Æthelwold's strategy worked, for after Edgar's accession to the kingship, he and his consort Ælfthryth, whom he had married in 964, remained the staunchest allies of the reform movement among the laity. They gave indispensable support in founding and endowing monasteries, and also in establishing monastic cathedral communities—it was with the consent of, and military support from, King Edgar that Æthelwold was able to expel the clerics from his cathedral church, as several sources record. Indeed in some of these sources (notably the Anglo-Saxon Chronicle, MS A, the Regularis concordia, and the text known as 'King Edgar's establishment of monasteries') it is Edgar, not Æthelwold, who is credited with ejecting the clerics (said to have been utterly depraved) from the Old Minster and other churches. It hardly needs saying that the likely resentment felt by dispossessed clerics, whose benefices and other properties were now taken into communal ownership, was never mentioned by monastic authors.

The reformers showed their gratitude for Edgar's backing by portraying him in their writings as the driving force of their movement and its principal protector, actively assisted in that capacity by Ælfthryth. However, the reformers', and especially Æthelwold's, emphasis on the importance of royal support must not eclipse the generous backing that they received from ealdormen and other magnates, for example, Æthelwine, ealdorman of East Anglia and King Edgar's foster brother; Byrhtnoth, ealdorman of Essex and hero of the Old English poem The Battle of Maldon; Æthelweard, ealdorman of the western provinces and the king's kinsman, and his son Æthelmær; Ordulf, the queen's brother; and Wulfric Spot, the brother of Ealdorman Ælfhelm of Northumbria—all were gratefully recorded by the monks as founders or benefactors of monasteries and nunneries, and were considered as part of their network.

It had, indeed, always been the aim of the reformers not only to secure the patronage of king, queen, and magnates but also to impart to them and to a larger public the essentials of their monastic outlook, and to attract them to, and to some extent enable them to share in, the Benedictine way of life. Thus Æthelwold represented the young Edgar as eager to know the contents of St Benedict's rule, and subsequently produced an English translation of the text, while Ælfric of Eynsham was commissioned by Ealdorman Æthelweard and his son Æthelmær to write a collection of English saints' lives that would enable lay people to understand the basic elements of the monastic night office. The famous benedictional of St Æthelwold (BL, Add. MS 49598), perhaps the most lavishly produced book surviving from Anglo-Saxon England, and the apogee of the Winchester style of manuscript illumination, also reveals the reformers' strategy of communicating the splendours of monasticism to a wider circle: as a book used at mass it was designed for contemplation by the laity as well.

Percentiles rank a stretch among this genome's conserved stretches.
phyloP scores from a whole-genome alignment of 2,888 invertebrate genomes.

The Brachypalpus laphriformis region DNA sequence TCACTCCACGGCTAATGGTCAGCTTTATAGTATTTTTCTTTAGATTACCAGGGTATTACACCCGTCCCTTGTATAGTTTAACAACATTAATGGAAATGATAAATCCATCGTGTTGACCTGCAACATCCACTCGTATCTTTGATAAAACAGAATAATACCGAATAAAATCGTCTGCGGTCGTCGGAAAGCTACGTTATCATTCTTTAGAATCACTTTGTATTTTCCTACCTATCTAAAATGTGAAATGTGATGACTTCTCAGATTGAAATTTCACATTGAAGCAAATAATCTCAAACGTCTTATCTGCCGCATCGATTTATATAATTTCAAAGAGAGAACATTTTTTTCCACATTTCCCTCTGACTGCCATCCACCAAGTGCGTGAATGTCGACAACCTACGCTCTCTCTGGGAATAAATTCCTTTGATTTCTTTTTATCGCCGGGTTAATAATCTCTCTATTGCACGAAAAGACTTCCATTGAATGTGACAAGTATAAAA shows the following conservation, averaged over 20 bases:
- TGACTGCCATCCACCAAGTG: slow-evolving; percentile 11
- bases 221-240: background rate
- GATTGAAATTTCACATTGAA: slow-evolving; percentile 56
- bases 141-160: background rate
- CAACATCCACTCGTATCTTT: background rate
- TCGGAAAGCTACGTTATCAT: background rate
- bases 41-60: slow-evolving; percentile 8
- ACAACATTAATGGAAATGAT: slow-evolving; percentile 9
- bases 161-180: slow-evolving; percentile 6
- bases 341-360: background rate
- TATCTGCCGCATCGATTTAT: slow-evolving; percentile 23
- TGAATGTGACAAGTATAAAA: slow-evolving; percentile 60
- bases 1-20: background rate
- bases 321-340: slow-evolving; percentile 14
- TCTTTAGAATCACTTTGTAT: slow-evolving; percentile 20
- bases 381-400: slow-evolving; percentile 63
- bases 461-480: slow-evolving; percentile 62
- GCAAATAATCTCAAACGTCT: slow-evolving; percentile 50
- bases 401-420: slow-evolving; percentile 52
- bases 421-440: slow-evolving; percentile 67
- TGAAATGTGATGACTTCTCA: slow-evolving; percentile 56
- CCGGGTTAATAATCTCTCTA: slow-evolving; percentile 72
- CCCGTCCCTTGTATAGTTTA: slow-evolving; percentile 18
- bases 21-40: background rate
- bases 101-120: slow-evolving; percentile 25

While it is true that Latin learning was boosted by the activities of the reformers—both Dunstan and Æthelwold are known to have composed works in Latin, and in the second generation the wide-ranging Latin writings of Byrhtferth of Ramsey and Wulfstan Cantor (a highly accomplished Anglo-Latin poet) are noteworthy—it was the use of the vernacular and its development into a medium suitable alike for narrative and for theological and scholarly discourse that constituted the reformers' most innovative scholarly achievement. Inasmuch as it reflected the reformers' endeavours to make an impact on society at large, their extensive use of the vernacular formed an essential component of their programme. The vast amount of Old English writings by Æthelwold, and especially by Ælfric and Byrhtferth, continued and brought to perfection the work done by scholars at King Alfred's court, and it is largely owing to the reformers' activities in this field that by the time of the Norman conquest England possessed a corpus of vernacular literature that in extent and variety was to have no parallel in any other European language for many centuries to come.